Confessions of a Citroholic

Tell us your ongoing tales and experiences with your French car here. Post pictures of your car here as well.

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RichardW
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Re: Confessions of a Citroholic

Post by RichardW » 09 May 2017, 21:51

New caliper arrived - next day FedEx service - looks like the genuine Bosch article, and is definitely new; seems like a steal at £95 - although better if I had not had to replace it at all! Will get it on at the weekend; bound to be a messy job as the pipe connection is on the bottom of the caliper (the pipe comes over the top and then comes right round the back before curling under to the connection!). Hopefully it will help the slightly long pedal - which is what happened when I fitted the new caliper to the 307.

Interesting development on the 307 - thrashing it down to Guildford and back a month ago seems to have cleaned out the DPF as the MPG has gone back up to over 50, whereas it had dropped back to 45 before that. Will still give it a clean out when I do the cambelt I think.

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CitroJim
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Re: Confessions of a Citroholic

Post by CitroJim » 10 May 2017, 13:09

RichardW wrote:Interesting development on the 307 - thrashing it down to Guildford and back a month ago seems to have cleaned out the DPF as the MPG has gone back up to over 50, whereas it had dropped back to 45 before that.


The use of the good old 'Italian Tune Up' is clearly still relevant - and effective!!!

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Re: Confessions of a Citroholic

Post by Mandrake » 10 May 2017, 13:45

CitroJim wrote:
RichardW wrote:Interesting development on the 307 - thrashing it down to Guildford and back a month ago seems to have cleaned out the DPF as the MPG has gone back up to over 50, whereas it had dropped back to 45 before that.


The use of the good old 'Italian Tune Up' is clearly still relevant - and effective!!!

I don't know about you Jim, but I find the Xantia V6 needs the occasional Italian tune up too. :lol:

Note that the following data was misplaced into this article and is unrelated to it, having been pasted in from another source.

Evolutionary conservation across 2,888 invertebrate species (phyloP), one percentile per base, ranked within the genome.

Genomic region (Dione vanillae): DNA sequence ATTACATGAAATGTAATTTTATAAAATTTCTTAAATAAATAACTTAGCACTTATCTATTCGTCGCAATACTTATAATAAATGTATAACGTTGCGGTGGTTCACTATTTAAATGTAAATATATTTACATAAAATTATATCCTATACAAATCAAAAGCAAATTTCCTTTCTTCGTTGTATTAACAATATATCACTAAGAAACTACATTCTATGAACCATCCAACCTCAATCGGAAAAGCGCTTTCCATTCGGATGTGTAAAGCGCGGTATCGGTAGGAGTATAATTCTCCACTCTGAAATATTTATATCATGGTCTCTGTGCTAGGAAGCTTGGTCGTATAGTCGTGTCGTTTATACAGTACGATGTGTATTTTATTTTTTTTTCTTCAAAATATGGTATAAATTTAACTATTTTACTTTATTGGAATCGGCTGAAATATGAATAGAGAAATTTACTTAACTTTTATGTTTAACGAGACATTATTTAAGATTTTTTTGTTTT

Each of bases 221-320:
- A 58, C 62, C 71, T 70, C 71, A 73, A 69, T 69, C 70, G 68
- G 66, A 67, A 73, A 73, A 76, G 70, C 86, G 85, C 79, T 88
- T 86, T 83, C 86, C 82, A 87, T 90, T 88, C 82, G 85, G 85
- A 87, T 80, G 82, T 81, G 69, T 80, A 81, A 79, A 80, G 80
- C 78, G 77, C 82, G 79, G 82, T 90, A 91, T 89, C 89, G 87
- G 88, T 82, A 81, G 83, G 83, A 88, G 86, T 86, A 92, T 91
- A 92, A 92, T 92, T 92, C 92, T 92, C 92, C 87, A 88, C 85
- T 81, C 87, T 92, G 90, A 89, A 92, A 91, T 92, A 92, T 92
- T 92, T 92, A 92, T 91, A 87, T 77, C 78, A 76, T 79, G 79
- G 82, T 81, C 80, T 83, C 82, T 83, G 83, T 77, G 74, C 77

If you drive it conservatively and sedately all the time, (which is easy to do on a torquey V6 whose auto likes to change up at the drop of a hat) especially sticking to 30mph or below then after a while (weeks ? months ?) it definitely looses its performance edge.

If I then take it for a good hard blast on the open road even for just 20-30 minutes, including some good hard acceleration through the gears the difference afterwards is remarkable....its like it has a new lease on life. I wonder what the mechanism of action is ? The only thing I can think of is spark plug fouling, but with the FR8KDC I have never seen fouling problems. (But have with NGK's)

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CitroJim
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Re: Confessions of a Citroholic

Post by CitroJim » 10 May 2017, 13:51

I can concur on it benefitting the V6 from time to time and all mine used to suffer terribly from too much conservative driving...

I find my little 207 benefits from one too Simon ;)

Oddly, my Activa is neither improved with one and nor does it seem to suffer from lots of gentle driving...

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Re: Confessions of a Citroholic

Post by RichardW » 14 May 2017, 11:56

New caliper fitted- no drama. With the pipe being on the bottom it is a bit awkward and gungy getting it in and out, but on the the up side, it bled itself :-D Left the bleed screw open whilst I went off to find the Easi-Bleed, and by the time I came back the fluid was seeping out - job done!

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Re: Confessions of a Citroholic

Post by CitroJim » 15 May 2017, 17:33

Excellent Richard :D Eezi-bleed is a godsend on non-hydraulic cars...

I'd never be without such a kit... Saved me many times and can do clutches that are otherwise almost impossible to bleed in the traditional way - shame it won't work on Xantias with hydraulic clutches :(

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Re: Confessions of a Citroholic